After bosses get arrested for defamation, Eleven Media drops suits against its own critics

Eleven Media chief reporter Man Thu Shein told The Voice yesterday that the company plans to drop all of the defamation lawsuits it filed against its critics under Section 66(d) of the Telecommunications Law. This comes days after its CEO and chief editor were jailed for charges under the same law.

“We started to cancel the cases we filed under Section 66(d) yesterday at the Tamwe Township police station. The board of directors decided to cancel the complaints, including cases from Yangon and Naypyidaw and the case against film director Mike Tee.”

To cancel the lawsuits, the media company will have to submit documents for each case. However, the company has not yet confirmed how many cases they have filed under the Telecommunications Law.

It is widely known that Eleven Media has sued film director Mike Tee, anaesthesiologist Naing Htoo Aung and a social media user under the name “Myat Maw” for launching personal attacks against the company and its CEO. None of the defendants in these cases have been arrested.

Eleven Media also previously sued USDP member and former MP Hla Swe under Section 294 of the penal code, which criminalizes obscene acts in public places, after the then-MP said to an Eleven Media reporter: “You guys at Eleven are dicks.”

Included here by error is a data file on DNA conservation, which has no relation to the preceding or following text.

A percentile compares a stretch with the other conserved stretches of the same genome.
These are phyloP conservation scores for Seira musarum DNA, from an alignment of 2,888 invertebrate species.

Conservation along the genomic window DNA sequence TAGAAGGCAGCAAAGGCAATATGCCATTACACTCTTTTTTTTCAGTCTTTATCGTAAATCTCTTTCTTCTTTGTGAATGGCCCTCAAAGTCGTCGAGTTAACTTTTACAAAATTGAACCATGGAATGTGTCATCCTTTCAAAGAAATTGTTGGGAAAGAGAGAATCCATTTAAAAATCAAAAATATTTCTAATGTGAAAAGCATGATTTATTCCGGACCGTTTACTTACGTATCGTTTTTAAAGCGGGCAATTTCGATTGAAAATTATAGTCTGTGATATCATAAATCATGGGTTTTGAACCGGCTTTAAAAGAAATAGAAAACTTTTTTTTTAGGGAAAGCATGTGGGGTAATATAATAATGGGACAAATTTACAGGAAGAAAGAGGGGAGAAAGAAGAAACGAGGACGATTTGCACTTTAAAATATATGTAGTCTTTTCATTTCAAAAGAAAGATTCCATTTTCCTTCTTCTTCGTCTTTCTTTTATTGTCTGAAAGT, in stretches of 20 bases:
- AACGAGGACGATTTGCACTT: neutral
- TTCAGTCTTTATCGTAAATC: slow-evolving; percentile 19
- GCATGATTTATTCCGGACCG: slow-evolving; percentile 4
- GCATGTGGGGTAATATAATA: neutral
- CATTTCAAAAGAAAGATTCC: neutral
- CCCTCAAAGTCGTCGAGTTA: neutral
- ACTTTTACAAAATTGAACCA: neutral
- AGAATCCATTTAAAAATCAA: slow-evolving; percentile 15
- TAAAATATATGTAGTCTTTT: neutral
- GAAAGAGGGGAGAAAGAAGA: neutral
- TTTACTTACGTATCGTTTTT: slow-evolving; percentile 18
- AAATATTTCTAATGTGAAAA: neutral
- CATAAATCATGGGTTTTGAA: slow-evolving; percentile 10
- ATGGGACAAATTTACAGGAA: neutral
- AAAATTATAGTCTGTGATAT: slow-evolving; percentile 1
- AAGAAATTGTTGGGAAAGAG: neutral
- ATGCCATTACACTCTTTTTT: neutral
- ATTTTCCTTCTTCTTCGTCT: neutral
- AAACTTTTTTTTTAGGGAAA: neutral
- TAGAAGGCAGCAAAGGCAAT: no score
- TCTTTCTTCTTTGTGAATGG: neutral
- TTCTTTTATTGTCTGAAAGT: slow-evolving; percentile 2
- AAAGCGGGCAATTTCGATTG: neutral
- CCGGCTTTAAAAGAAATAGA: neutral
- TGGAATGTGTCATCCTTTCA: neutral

Eleven Media also called on the Myanmar Press Council to mediate the ongoing case against the leadership of the company, which was filed by Yangon Region Chief Minister Phyo Min Thein after the CEO accused the chief minister of taking a bribe.

The Myanmar Press Council responded that it would only mediate the case if the Yangon Region government dropped its lawsuit against the Eleven Media leaders.

The press council was also among five press organizations in Myanmar that issued a joint-statement criticizing the chief minister for ignoring the conflict resolution procedures outlined in the Myanmar Media Law. The statement also described Section 66(d) as “a tool to limit people’s freedom of expression, which is the lifeblood of democracy”.

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